MNCs in the News-2018-12-14

China

According to China’s Ministry of Commerce (MOFCOM), China’s inward foreign direct investment (FDI) flows were “basically stable” for the first 11 months of 2018, though inward FDI (IFDI) in November dropped 27.6 percent year over year (YOY). In dollar terms, IFDI increased 1.1 percent YOY with almost 55,000 new foreign-funded firms created during the period. High-tech manufacturing IFDI showed growth of 30.2 percent for the first 11 months YOY while investment from the United Kingdom (UK) jumped substantially YOY, registering a 198.9 percent growth rate (“China Sees Stable FDI Inflows in first 11 Months,” China Daily, December 13, 2018, http://www.chinadaily.com.cn/a/201812/13/WS5c1230daa310eff303290e2b.html)

A recent directive indicates Beijing is no longer requiring local governments to implement the “Made in China 2025 strategy.” Two years before Beijing’s special fund for Made in China 2025 “clearly stated local government should offer financing support to project.” Moreover, in 2017 and 2018, Beijing formally lauded local governments that strongly supported the policy. Some view Beijing’s move as an effort to appease the United States (US) which has criticized the policy (Orange Wang, “Beijing No Longer Requires Local Governments to Work on ‘Made in China 2025,’ But High-Tech Ambitions Remain,” South China Morning Post, December 13, 2018, https://www.scmp.com/economy/china-economy/article/2177856/beijing-no-lo...)

The European Union Ambassador to China stated that China needs to stop forcing European companies to transfer technology and know-how in order to obtain access to the Chinese market, though he had no problem with companies sharing their technology voluntarily. Beijing affirmed it will increase the protection of intellectual property (IP) rights, but experts remains skeptical about these claims. Chapuis is hopeful that China will enforce IPR regulations since, in his view, reform is necessary for China’s future development (Huileng Tan, “'Forced tech transfer' has to stop or be regulated, says EU ambassador to China,” CNBC, December 12, 2018, https://www.cnbc.com/2018/12/12/forced-tech-transfers-must-stop-or-be-re...)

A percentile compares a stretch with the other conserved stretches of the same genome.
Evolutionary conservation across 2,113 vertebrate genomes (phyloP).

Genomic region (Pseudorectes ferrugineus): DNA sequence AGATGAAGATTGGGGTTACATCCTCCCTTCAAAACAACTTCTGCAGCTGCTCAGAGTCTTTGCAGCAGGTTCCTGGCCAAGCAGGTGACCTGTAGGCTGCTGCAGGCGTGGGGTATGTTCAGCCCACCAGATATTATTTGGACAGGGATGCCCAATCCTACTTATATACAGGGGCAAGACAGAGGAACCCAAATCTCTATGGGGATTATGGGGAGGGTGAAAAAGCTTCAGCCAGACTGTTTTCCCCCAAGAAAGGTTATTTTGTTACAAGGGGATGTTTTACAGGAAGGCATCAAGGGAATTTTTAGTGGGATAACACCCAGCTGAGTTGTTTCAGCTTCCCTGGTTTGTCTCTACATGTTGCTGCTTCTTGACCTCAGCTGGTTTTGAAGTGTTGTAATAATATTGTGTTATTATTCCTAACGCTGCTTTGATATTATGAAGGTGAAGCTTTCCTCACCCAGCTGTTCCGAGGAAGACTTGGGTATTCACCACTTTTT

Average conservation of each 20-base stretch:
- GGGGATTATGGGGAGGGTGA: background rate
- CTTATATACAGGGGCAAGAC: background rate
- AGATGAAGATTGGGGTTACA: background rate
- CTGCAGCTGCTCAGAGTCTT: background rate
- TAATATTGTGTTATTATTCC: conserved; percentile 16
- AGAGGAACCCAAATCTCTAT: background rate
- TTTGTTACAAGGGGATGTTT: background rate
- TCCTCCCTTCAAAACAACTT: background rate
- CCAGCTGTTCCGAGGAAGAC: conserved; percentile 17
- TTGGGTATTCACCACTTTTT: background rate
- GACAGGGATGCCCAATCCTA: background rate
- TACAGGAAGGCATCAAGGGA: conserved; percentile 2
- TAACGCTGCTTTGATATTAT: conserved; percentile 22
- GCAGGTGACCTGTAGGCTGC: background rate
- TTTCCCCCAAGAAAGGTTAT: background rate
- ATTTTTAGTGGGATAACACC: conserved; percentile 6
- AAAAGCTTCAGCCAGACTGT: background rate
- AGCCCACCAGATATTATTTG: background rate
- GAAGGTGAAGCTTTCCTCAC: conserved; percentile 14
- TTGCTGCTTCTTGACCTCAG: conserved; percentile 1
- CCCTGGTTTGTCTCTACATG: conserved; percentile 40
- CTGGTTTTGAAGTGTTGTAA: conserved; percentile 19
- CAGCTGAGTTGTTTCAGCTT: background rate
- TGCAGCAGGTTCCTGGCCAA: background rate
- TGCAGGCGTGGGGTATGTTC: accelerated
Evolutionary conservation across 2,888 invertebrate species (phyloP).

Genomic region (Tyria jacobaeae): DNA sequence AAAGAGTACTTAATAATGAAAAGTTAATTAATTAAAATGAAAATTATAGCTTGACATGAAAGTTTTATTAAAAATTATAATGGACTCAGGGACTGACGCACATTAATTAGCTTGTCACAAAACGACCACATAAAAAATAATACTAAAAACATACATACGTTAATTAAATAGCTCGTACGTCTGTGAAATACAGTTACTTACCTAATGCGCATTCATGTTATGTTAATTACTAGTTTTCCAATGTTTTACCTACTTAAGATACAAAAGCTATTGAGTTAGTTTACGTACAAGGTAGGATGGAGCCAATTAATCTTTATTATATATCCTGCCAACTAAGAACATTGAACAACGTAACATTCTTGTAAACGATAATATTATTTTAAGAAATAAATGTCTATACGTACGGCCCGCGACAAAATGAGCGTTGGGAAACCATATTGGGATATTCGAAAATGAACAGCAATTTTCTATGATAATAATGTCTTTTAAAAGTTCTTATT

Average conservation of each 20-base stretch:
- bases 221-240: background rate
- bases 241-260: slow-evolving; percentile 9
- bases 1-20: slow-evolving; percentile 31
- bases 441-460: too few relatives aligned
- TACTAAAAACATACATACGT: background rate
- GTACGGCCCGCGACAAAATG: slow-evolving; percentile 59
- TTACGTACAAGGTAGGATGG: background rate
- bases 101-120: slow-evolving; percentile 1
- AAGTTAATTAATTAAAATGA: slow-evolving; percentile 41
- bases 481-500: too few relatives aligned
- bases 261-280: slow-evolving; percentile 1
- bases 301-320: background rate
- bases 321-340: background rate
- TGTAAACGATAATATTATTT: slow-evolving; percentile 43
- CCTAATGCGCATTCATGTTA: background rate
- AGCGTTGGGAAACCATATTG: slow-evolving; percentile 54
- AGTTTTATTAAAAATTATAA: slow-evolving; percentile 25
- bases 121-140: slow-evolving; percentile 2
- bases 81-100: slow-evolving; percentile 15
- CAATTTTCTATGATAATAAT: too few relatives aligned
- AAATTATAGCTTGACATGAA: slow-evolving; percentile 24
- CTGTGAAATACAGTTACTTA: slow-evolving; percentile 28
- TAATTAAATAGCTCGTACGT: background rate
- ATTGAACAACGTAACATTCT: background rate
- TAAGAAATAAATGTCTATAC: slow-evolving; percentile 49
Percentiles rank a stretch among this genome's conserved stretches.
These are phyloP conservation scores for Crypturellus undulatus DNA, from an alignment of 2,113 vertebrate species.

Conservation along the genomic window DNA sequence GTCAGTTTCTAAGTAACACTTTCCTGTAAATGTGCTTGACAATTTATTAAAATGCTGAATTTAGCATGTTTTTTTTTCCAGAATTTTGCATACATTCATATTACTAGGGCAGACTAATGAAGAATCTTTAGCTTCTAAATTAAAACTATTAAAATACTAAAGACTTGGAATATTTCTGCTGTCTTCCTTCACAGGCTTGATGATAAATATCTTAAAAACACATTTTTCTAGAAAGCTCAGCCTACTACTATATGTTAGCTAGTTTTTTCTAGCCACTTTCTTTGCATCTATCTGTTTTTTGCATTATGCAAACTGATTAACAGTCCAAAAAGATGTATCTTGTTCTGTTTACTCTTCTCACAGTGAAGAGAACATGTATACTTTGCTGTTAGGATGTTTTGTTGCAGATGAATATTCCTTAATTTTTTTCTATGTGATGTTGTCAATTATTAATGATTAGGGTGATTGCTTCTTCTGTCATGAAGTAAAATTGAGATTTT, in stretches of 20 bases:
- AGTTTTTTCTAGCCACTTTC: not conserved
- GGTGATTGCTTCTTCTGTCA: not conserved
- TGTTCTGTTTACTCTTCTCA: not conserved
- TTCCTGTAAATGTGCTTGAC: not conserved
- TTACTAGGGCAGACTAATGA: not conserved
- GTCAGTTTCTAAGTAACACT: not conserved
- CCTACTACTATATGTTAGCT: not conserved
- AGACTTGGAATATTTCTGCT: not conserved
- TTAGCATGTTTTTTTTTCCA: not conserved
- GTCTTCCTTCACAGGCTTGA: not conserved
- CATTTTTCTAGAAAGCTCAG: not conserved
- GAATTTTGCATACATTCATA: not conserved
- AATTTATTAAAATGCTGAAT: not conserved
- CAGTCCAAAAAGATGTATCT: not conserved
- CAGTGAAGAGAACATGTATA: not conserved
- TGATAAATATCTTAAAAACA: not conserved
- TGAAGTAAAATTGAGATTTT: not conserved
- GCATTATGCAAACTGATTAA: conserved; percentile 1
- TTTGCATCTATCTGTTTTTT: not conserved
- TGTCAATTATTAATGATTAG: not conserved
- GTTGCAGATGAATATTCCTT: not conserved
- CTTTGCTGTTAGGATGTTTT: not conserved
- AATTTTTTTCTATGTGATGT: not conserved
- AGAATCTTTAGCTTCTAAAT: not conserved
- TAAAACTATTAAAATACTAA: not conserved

As the trade war between Washington and Beijing still seems far from ending, American multinational Apple is considering moving its production out of China if the United States (US) increases tariffs on smartphones and laptops from the current 10 to 25 percent. Apple’s supply chain spans hundreds of companies in China, which would suffer great harm if the US tech giant moved its output out of the Asian country. Apple, however, is said to be in no rush to take a decision (Debby Wu, “Apple suppliers are considering moving iPhone output if tariffs hit 25%,” Bloomberg, December 12, 2018, https://www.bloomberg.com/news/articles/2018-12-12/apple-is-said-to-mull...)

This year Chinese oil companies signed 14 overseas oil and gas acquisition deals worth $2.36 billion. If there are no other agreements before the end of December, 2018 will rank as the year with the lowest number of deals and the smallest by value in the last decade. Volatile oil prices and geopolitical tensions have hindered Chinese outward investment in the sector, but China’s state-owned enterprises (SOEs) remain resolute in their plans (Eric Ng, “Chinese oil firm hunts for overseas assets even as deal making falls to 10-year low amid stricter scrutiny,” South China Morning Post, December 10, 2018, https://www.scmp.com/business/china-business/article/2177298/chinese-oil...)